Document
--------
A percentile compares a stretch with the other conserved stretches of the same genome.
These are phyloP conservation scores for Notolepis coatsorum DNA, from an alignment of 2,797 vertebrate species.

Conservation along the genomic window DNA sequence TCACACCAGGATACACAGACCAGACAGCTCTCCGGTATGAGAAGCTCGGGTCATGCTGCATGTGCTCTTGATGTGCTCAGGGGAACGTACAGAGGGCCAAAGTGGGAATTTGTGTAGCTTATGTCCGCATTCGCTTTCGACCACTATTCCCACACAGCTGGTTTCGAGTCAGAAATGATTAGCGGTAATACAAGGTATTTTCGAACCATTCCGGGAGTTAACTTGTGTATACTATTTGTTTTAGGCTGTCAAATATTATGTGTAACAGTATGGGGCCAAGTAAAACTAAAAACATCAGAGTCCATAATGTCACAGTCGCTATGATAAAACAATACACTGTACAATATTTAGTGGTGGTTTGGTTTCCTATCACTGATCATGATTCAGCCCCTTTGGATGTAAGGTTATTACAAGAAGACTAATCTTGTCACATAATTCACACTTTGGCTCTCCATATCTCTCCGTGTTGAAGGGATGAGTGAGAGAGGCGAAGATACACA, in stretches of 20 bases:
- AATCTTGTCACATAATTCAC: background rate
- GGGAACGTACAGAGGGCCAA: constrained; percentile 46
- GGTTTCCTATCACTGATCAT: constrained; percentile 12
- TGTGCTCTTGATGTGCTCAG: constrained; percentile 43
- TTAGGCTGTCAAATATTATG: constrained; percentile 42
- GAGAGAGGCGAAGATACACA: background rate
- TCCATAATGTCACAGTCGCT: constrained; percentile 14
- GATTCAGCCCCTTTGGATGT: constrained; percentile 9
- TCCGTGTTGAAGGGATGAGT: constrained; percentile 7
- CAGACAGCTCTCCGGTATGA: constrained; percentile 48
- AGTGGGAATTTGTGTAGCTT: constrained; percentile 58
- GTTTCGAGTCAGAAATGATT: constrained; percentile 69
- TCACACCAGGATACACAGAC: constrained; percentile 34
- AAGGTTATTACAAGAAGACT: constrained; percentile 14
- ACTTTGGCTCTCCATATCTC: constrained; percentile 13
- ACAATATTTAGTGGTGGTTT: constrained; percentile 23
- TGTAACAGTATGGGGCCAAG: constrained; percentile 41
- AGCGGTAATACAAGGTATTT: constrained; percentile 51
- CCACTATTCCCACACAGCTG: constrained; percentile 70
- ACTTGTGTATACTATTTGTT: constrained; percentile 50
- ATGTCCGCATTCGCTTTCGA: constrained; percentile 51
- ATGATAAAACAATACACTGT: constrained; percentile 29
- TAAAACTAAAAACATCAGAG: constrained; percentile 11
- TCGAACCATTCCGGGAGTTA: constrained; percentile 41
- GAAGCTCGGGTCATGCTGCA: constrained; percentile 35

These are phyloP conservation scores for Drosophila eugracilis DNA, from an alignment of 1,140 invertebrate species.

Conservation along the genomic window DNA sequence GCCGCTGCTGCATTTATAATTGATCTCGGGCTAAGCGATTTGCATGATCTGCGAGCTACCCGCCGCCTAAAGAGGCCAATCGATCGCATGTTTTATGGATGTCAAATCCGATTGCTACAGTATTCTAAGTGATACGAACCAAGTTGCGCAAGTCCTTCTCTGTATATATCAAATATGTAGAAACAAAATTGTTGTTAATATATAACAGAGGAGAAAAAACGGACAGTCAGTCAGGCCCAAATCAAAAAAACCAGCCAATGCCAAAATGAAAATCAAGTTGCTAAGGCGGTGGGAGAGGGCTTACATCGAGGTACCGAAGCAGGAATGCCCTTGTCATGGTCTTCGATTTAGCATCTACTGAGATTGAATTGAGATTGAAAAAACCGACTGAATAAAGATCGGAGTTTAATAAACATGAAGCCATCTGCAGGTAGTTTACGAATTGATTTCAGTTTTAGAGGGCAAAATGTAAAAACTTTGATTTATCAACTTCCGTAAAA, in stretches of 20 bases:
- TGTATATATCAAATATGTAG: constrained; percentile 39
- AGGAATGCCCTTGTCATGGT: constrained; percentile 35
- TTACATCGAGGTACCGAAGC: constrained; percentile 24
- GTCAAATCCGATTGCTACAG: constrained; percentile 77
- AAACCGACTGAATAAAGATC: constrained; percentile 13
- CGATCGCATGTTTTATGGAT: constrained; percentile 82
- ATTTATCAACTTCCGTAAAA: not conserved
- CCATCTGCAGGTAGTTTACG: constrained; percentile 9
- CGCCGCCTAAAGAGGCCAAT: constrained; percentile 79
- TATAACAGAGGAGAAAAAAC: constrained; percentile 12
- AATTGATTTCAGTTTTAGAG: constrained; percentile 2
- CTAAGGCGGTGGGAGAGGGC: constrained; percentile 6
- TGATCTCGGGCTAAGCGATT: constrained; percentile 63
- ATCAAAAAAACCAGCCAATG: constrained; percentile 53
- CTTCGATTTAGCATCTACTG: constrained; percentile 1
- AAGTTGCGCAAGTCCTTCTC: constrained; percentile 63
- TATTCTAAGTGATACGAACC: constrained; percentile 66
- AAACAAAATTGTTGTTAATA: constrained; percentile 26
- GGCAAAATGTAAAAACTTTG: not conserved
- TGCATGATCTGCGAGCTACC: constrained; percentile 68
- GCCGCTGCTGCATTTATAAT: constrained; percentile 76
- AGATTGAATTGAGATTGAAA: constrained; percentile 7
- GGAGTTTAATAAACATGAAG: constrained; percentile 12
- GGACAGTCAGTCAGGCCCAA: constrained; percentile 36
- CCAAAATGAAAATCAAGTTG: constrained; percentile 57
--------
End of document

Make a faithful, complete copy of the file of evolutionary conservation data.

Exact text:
A percentile compares a stretch with the other conserved stretches of the same genome.
These are phyloP conservation scores for Notolepis coatsorum DNA, from an alignment of 2,797 vertebrate species.

Conservation along the genomic window DNA sequence TCACACCAGGATACACAGACCAGACAGCTCTCCGGTATGAGAAGCTCGGGTCATGCTGCATGTGCTCTTGATGTGCTCAGGGGAACGTACAGAGGGCCAAAGTGGGAATTTGTGTAGCTTATGTCCGCATTCGCTTTCGACCACTATTCCCACACAGCTGGTTTCGAGTCAGAAATGATTAGCGGTAATACAAGGTATTTTCGAACCATTCCGGGAGTTAACTTGTGTATACTATTTGTTTTAGGCTGTCAAATATTATGTGTAACAGTATGGGGCCAAGTAAAACTAAAAACATCAGAGTCCATAATGTCACAGTCGCTATGATAAAACAATACACTGTACAATATTTAGTGGTGGTTTGGTTTCCTATCACTGATCATGATTCAGCCCCTTTGGATGTAAGGTTATTACAAGAAGACTAATCTTGTCACATAATTCACACTTTGGCTCTCCATATCTCTCCGTGTTGAAGGGATGAGTGAGAGAGGCGAAGATACACA, in stretches of 20 bases:
- AATCTTGTCACATAATTCAC: background rate
- GGGAACGTACAGAGGGCCAA: constrained; percentile 46
- GGTTTCCTATCACTGATCAT: constrained; percentile 12
- TGTGCTCTTGATGTGCTCAG: constrained; percentile 43
- TTAGGCTGTCAAATATTATG: constrained; percentile 42
- GAGAGAGGCGAAGATACACA: background rate
- TCCATAATGTCACAGTCGCT: constrained; percentile 14
- GATTCAGCCCCTTTGGATGT: constrained; percentile 9
- TCCGTGTTGAAGGGATGAGT: constrained; percentile 7
- CAGACAGCTCTCCGGTATGA: constrained; percentile 48
- AGTGGGAATTTGTGTAGCTT: constrained; percentile 58
- GTTTCGAGTCAGAAATGATT: constrained; percentile 69
- TCACACCAGGATACACAGAC: constrained; percentile 34
- AAGGTTATTACAAGAAGACT: constrained; percentile 14
- ACTTTGGCTCTCCATATCTC: constrained; percentile 13
- ACAATATTTAGTGGTGGTTT: constrained; percentile 23
- TGTAACAGTATGGGGCCAAG: constrained; percentile 41
- AGCGGTAATACAAGGTATTT: constrained; percentile 51
- CCACTATTCCCACACAGCTG: constrained; percentile 70
- ACTTGTGTATACTATTTGTT: constrained; percentile 50
- ATGTCCGCATTCGCTTTCGA: constrained; percentile 51
- ATGATAAAACAATACACTGT: constrained; percentile 29
- TAAAACTAAAAACATCAGAG: constrained; percentile 11
- TCGAACCATTCCGGGAGTTA: constrained; percentile 41
- GAAGCTCGGGTCATGCTGCA: constrained; percentile 35

These are phyloP conservation scores for Drosophila eugracilis DNA, from an alignment of 1,140 invertebrate species.

Conservation along the genomic window DNA sequence GCCGCTGCTGCATTTATAATTGATCTCGGGCTAAGCGATTTGCATGATCTGCGAGCTACCCGCCGCCTAAAGAGGCCAATCGATCGCATGTTTTATGGATGTCAAATCCGATTGCTACAGTATTCTAAGTGATACGAACCAAGTTGCGCAAGTCCTTCTCTGTATATATCAAATATGTAGAAACAAAATTGTTGTTAATATATAACAGAGGAGAAAAAACGGACAGTCAGTCAGGCCCAAATCAAAAAAACCAGCCAATGCCAAAATGAAAATCAAGTTGCTAAGGCGGTGGGAGAGGGCTTACATCGAGGTACCGAAGCAGGAATGCCCTTGTCATGGTCTTCGATTTAGCATCTACTGAGATTGAATTGAGATTGAAAAAACCGACTGAATAAAGATCGGAGTTTAATAAACATGAAGCCATCTGCAGGTAGTTTACGAATTGATTTCAGTTTTAGAGGGCAAAATGTAAAAACTTTGATTTATCAACTTCCGTAAAA, in stretches of 20 bases:
- TGTATATATCAAATATGTAG: constrained; percentile 39
- AGGAATGCCCTTGTCATGGT: constrained; percentile 35
- TTACATCGAGGTACCGAAGC: constrained; percentile 24
- GTCAAATCCGATTGCTACAG: constrained; percentile 77
- AAACCGACTGAATAAAGATC: constrained; percentile 13
- CGATCGCATGTTTTATGGAT: constrained; percentile 82
- ATTTATCAACTTCCGTAAAA: not conserved
- CCATCTGCAGGTAGTTTACG: constrained; percentile 9
- CGCCGCCTAAAGAGGCCAAT: constrained; percentile 79
- TATAACAGAGGAGAAAAAAC: constrained; percentile 12
- AATTGATTTCAGTTTTAGAG: constrained; percentile 2
- CTAAGGCGGTGGGAGAGGGC: constrained; percentile 6
- TGATCTCGGGCTAAGCGATT: constrained; percentile 63
- ATCAAAAAAACCAGCCAATG: constrained; percentile 53
- CTTCGATTTAGCATCTACTG: constrained; percentile 1
- AAGTTGCGCAAGTCCTTCTC: constrained; percentile 63
- TATTCTAAGTGATACGAACC: constrained; percentile 66
- AAACAAAATTGTTGTTAATA: constrained; percentile 26
- GGCAAAATGTAAAAACTTTG: not conserved
- TGCATGATCTGCGAGCTACC: constrained; percentile 68
- GCCGCTGCTGCATTTATAAT: constrained; percentile 76
- AGATTGAATTGAGATTGAAA: constrained; percentile 7
- GGAGTTTAATAAACATGAAG: constrained; percentile 12
- GGACAGTCAGTCAGGCCCAA: constrained; percentile 36
- CCAAAATGAAAATCAAGTTG: constrained; percentile 57